European finance ministers have agreed on a second bailout package for Greece worth 130 billion euros ($170 billion). The deal will bring government debt in Athens down to 120.5 percent of gross domestic product by 2020.
Eurozone finance ministers have sealed a deal for a new bailout of Greece to save it from a potentially disastrous default, European Union officials said early Tuesday.
After more than 12 hours of talks through the night in Brussels, ministers agreed to give Greece 130 billion euros ($170 billion) in bailout loans. The deal will also bring government debt in Athens down to 120.5 percent of gross domestic product (GDP) by 2020. That is around the maximum that the International Monetary Fund and the eurozone consider sustainable.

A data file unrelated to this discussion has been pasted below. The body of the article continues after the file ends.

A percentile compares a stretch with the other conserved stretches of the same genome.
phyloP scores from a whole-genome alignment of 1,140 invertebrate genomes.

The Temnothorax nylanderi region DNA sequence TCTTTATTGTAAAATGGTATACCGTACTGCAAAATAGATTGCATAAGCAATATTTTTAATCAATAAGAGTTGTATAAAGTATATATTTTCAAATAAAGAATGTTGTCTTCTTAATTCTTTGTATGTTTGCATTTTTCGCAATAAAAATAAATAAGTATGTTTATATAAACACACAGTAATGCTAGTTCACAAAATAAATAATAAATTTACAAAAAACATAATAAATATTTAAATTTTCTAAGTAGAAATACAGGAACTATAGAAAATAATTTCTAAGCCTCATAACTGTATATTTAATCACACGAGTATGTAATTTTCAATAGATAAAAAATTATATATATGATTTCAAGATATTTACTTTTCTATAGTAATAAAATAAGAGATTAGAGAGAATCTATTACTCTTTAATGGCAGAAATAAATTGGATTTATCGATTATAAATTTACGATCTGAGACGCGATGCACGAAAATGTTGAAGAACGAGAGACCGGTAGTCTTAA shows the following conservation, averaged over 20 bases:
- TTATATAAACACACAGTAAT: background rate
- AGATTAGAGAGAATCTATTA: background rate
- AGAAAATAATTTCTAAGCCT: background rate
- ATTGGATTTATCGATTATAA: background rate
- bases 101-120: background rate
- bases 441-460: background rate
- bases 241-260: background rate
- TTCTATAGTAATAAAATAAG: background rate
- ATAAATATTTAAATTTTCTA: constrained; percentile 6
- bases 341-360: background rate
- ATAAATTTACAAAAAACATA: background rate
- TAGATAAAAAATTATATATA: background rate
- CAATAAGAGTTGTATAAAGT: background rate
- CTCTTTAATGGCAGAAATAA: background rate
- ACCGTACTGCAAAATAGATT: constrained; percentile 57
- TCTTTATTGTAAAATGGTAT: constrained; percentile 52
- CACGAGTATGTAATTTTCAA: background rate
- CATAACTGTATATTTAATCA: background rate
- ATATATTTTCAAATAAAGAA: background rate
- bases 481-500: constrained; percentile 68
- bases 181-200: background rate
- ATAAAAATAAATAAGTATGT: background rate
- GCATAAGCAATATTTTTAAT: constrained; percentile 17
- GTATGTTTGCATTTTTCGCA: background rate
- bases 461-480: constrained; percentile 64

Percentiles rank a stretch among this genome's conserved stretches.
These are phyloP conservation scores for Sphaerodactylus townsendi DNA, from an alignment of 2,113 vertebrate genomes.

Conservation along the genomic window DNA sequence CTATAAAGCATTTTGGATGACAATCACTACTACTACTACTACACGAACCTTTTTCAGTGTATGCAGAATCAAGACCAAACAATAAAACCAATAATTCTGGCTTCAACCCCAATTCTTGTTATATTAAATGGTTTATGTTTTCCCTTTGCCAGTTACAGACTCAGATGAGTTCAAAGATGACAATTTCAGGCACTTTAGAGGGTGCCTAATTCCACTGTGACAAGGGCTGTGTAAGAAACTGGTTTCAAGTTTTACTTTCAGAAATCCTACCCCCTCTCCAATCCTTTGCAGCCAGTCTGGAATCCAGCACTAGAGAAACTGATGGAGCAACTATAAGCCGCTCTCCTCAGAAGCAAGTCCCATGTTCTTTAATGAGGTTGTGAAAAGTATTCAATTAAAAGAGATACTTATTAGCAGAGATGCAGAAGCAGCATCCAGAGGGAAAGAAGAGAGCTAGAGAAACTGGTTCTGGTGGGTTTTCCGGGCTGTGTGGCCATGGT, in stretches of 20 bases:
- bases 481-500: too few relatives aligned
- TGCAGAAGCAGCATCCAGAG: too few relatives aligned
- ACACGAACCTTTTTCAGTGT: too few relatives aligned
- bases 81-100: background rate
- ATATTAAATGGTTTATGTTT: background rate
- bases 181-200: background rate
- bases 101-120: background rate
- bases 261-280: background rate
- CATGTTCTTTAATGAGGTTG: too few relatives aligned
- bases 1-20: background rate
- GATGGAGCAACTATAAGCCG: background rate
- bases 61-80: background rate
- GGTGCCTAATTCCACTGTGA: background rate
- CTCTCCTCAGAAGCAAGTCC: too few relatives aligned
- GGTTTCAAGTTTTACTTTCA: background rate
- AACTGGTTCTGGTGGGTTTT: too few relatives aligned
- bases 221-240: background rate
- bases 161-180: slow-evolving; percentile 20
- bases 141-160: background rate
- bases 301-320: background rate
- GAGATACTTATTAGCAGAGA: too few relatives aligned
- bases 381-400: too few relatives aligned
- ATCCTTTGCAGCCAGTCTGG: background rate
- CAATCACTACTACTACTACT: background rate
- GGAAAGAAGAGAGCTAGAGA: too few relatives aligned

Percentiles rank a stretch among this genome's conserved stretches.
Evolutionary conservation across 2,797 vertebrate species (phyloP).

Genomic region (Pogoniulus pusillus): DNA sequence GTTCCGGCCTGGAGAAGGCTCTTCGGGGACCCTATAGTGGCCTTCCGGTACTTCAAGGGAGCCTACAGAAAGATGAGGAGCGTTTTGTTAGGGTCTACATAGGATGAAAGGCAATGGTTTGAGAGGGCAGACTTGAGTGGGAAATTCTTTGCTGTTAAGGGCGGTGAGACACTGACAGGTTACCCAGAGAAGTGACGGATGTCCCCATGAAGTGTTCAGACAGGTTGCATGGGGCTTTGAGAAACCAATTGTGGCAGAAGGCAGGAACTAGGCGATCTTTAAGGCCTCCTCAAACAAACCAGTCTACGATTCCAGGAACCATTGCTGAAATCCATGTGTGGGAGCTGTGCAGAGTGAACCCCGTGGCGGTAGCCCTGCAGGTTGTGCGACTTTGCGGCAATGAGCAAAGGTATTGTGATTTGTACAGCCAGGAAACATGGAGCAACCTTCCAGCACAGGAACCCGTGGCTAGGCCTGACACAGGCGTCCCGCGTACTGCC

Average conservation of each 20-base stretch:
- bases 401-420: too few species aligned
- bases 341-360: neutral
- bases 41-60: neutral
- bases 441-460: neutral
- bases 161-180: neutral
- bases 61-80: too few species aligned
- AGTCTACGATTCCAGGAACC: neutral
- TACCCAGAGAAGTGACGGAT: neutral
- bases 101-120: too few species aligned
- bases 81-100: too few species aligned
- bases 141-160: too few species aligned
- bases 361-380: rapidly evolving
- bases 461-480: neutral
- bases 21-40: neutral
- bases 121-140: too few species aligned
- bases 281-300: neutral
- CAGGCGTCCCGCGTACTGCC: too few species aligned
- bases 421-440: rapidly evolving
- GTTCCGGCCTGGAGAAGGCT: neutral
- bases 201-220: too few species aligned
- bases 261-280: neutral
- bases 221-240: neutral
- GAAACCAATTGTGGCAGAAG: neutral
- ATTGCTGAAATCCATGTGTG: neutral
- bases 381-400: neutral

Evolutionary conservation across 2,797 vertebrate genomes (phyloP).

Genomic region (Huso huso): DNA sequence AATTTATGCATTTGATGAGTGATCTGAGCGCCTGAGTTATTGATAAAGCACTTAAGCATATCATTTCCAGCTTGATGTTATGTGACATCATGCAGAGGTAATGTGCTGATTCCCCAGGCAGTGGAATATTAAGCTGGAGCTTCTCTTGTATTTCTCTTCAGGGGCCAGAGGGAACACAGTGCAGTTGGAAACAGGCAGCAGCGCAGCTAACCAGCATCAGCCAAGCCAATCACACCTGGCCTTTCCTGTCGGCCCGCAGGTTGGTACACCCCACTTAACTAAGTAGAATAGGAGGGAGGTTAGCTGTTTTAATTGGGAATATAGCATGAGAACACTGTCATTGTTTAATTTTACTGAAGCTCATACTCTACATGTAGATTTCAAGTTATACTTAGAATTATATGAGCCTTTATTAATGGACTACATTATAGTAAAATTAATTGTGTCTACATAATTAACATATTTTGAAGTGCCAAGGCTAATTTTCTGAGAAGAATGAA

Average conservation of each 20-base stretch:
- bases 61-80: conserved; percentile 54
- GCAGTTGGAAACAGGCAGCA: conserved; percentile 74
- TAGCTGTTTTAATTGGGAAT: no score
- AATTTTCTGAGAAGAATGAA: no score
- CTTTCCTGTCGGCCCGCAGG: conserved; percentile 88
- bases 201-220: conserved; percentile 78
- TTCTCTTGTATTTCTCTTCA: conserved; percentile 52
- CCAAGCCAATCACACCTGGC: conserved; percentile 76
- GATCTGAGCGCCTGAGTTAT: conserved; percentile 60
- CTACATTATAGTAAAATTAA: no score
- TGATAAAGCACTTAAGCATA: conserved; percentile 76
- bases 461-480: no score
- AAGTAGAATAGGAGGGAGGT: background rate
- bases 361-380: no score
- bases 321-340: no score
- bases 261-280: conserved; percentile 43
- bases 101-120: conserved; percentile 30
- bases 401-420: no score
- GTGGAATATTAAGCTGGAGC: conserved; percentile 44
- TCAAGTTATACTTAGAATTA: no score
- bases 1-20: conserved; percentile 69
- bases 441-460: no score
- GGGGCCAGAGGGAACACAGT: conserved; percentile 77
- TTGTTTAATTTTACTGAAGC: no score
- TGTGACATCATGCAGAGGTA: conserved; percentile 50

We have reached a "far-reaching agreement," which will "secure Greece's future in the eurozone," Eurogroup chairman Jean-Claude Juncker said at a press conference following the meeting.
Immediately after news of the bailout package broke, the euro jumped 0.7 percent to $1.328, revising earlier losses.
The deal comes after Greece's cabinet scraped together an additional 325 million euros in savings over the weekend to round off 3.3 billion euros in cuts, one of the conditions set by the EU in exchange for the release of the bailout.
Brussels had also demanded that Athens make a written commitment to implementing austerity measures after April's parliamentary election.
Greece desperately needs the bailout in order to make debt repayments to the tune of 14.5 billion euros, which mature on March 20.
ccp/pfd (AFP, AP, dpa)